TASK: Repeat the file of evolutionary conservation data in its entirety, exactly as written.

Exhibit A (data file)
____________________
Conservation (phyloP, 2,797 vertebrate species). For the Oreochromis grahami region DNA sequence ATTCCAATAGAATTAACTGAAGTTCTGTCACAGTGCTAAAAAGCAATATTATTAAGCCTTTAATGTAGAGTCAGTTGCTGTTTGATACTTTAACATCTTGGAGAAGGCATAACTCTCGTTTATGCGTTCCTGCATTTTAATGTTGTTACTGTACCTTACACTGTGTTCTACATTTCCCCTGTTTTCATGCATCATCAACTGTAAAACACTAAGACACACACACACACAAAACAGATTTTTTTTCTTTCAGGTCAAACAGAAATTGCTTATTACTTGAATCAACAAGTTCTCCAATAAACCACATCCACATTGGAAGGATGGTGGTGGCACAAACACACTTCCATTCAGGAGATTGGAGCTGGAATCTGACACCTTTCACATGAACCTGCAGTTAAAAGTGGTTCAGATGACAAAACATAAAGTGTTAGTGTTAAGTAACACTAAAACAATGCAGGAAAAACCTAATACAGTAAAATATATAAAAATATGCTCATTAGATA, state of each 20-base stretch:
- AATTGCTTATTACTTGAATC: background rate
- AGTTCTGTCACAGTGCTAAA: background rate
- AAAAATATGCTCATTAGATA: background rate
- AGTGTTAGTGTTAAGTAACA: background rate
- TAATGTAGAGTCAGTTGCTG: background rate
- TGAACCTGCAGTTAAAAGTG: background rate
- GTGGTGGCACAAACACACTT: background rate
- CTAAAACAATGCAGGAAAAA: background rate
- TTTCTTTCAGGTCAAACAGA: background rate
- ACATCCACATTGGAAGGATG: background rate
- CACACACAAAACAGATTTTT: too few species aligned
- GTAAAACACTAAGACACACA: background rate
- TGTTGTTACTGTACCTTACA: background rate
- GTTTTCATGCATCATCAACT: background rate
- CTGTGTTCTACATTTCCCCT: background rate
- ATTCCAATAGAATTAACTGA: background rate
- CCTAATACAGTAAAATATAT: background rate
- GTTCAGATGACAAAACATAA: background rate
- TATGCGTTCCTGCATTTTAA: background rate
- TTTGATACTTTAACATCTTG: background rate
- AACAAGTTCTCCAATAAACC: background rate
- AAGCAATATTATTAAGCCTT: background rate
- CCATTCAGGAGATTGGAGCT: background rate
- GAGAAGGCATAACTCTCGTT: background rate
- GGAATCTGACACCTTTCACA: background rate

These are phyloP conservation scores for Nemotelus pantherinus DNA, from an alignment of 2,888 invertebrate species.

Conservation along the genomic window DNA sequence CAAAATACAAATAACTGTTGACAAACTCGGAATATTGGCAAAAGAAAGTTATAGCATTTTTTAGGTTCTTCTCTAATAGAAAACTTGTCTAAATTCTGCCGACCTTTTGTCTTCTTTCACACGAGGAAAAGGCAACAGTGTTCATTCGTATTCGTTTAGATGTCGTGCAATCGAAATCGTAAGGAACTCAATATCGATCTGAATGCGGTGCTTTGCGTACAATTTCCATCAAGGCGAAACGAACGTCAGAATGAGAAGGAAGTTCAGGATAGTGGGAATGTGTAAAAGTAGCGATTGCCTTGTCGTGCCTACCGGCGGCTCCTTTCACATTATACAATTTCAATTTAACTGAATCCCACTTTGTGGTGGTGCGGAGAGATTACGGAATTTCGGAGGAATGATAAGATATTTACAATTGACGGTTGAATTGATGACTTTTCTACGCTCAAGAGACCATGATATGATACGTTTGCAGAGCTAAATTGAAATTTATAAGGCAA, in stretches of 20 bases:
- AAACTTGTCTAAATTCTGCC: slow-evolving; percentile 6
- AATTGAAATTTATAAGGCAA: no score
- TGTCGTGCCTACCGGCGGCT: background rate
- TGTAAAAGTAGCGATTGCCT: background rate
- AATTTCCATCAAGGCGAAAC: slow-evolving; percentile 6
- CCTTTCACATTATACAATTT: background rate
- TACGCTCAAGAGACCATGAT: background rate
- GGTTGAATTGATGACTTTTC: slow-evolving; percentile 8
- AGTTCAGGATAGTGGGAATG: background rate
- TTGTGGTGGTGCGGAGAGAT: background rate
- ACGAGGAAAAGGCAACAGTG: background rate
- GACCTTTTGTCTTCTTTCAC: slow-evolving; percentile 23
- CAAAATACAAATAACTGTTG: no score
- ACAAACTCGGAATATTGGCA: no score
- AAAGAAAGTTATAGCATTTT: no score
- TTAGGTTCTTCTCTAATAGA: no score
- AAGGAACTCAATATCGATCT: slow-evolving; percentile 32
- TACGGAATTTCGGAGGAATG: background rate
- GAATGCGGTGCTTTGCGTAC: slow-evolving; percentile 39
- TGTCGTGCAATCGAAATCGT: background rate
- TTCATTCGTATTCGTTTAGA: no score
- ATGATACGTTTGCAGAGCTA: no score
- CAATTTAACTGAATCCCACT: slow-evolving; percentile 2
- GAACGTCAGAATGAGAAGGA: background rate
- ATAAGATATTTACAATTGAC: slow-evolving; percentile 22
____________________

Conservation (phyloP, 2,797 vertebrate species). For the Oreochromis grahami region DNA sequence ATTCCAATAGAATTAACTGAAGTTCTGTCACAGTGCTAAAAAGCAATATTATTAAGCCTTTAATGTAGAGTCAGTTGCTGTTTGATACTTTAACATCTTGGAGAAGGCATAACTCTCGTTTATGCGTTCCTGCATTTTAATGTTGTTACTGTACCTTACACTGTGTTCTACATTTCCCCTGTTTTCATGCATCATCAACTGTAAAACACTAAGACACACACACACACAAAACAGATTTTTTTTCTTTCAGGTCAAACAGAAATTGCTTATTACTTGAATCAACAAGTTCTCCAATAAACCACATCCACATTGGAAGGATGGTGGTGGCACAAACACACTTCCATTCAGGAGATTGGAGCTGGAATCTGACACCTTTCACATGAACCTGCAGTTAAAAGTGGTTCAGATGACAAAACATAAAGTGTTAGTGTTAAGTAACACTAAAACAATGCAGGAAAAACCTAATACAGTAAAATATATAAAAATATGCTCATTAGATA, state of each 20-base stretch:
- AATTGCTTATTACTTGAATC: background rate
- AGTTCTGTCACAGTGCTAAA: background rate
- AAAAATATGCTCATTAGATA: background rate
- AGTGTTAGTGTTAAGTAACA: background rate
- TAATGTAGAGTCAGTTGCTG: background rate
- TGAACCTGCAGTTAAAAGTG: background rate
- GTGGTGGCACAAACACACTT: background rate
- CTAAAACAATGCAGGAAAAA: background rate
- TTTCTTTCAGGTCAAACAGA: background rate
- ACATCCACATTGGAAGGATG: background rate
- CACACACAAAACAGATTTTT: too few species aligned
- GTAAAACACTAAGACACACA: background rate
- TGTTGTTACTGTACCTTACA: background rate
- GTTTTCATGCATCATCAACT: background rate
- CTGTGTTCTACATTTCCCCT: background rate
- ATTCCAATAGAATTAACTGA: background rate
- CCTAATACAGTAAAATATAT: background rate
- GTTCAGATGACAAAACATAA: background rate
- TATGCGTTCCTGCATTTTAA: background rate
- TTTGATACTTTAACATCTTG: background rate
- AACAAGTTCTCCAATAAACC: background rate
- AAGCAATATTATTAAGCCTT: background rate
- CCATTCAGGAGATTGGAGCT: background rate
- GAGAAGGCATAACTCTCGTT: background rate
- GGAATCTGACACCTTTCACA: background rate

These are phyloP conservation scores for Nemotelus pantherinus DNA, from an alignment of 2,888 invertebrate species.

Conservation along the genomic window DNA sequence CAAAATACAAATAACTGTTGACAAACTCGGAATATTGGCAAAAGAAAGTTATAGCATTTTTTAGGTTCTTCTCTAATAGAAAACTTGTCTAAATTCTGCCGACCTTTTGTCTTCTTTCACACGAGGAAAAGGCAACAGTGTTCATTCGTATTCGTTTAGATGTCGTGCAATCGAAATCGTAAGGAACTCAATATCGATCTGAATGCGGTGCTTTGCGTACAATTTCCATCAAGGCGAAACGAACGTCAGAATGAGAAGGAAGTTCAGGATAGTGGGAATGTGTAAAAGTAGCGATTGCCTTGTCGTGCCTACCGGCGGCTCCTTTCACATTATACAATTTCAATTTAACTGAATCCCACTTTGTGGTGGTGCGGAGAGATTACGGAATTTCGGAGGAATGATAAGATATTTACAATTGACGGTTGAATTGATGACTTTTCTACGCTCAAGAGACCATGATATGATACGTTTGCAGAGCTAAATTGAAATTTATAAGGCAA, in stretches of 20 bases:
- AAACTTGTCTAAATTCTGCC: slow-evolving; percentile 6
- AATTGAAATTTATAAGGCAA: no score
- TGTCGTGCCTACCGGCGGCT: background rate
- TGTAAAAGTAGCGATTGCCT: background rate
- AATTTCCATCAAGGCGAAAC: slow-evolving; percentile 6
- CCTTTCACATTATACAATTT: background rate
- TACGCTCAAGAGACCATGAT: background rate
- GGTTGAATTGATGACTTTTC: slow-evolving; percentile 8
- AGTTCAGGATAGTGGGAATG: background rate
- TTGTGGTGGTGCGGAGAGAT: background rate
- ACGAGGAAAAGGCAACAGTG: background rate
- GACCTTTTGTCTTCTTTCAC: slow-evolving; percentile 23
- CAAAATACAAATAACTGTTG: no score
- ACAAACTCGGAATATTGGCA: no score
- AAAGAAAGTTATAGCATTTT: no score
- TTAGGTTCTTCTCTAATAGA: no score
- AAGGAACTCAATATCGATCT: slow-evolving; percentile 32
- TACGGAATTTCGGAGGAATG: background rate
- GAATGCGGTGCTTTGCGTAC: slow-evolving; percentile 39
- TGTCGTGCAATCGAAATCGT: background rate
- TTCATTCGTATTCGTTTAGA: no score
- ATGATACGTTTGCAGAGCTA: no score
- CAATTTAACTGAATCCCACT: slow-evolving; percentile 2
- GAACGTCAGAATGAGAAGGA: background rate
- ATAAGATATTTACAATTGAC: slow-evolving; percentile 22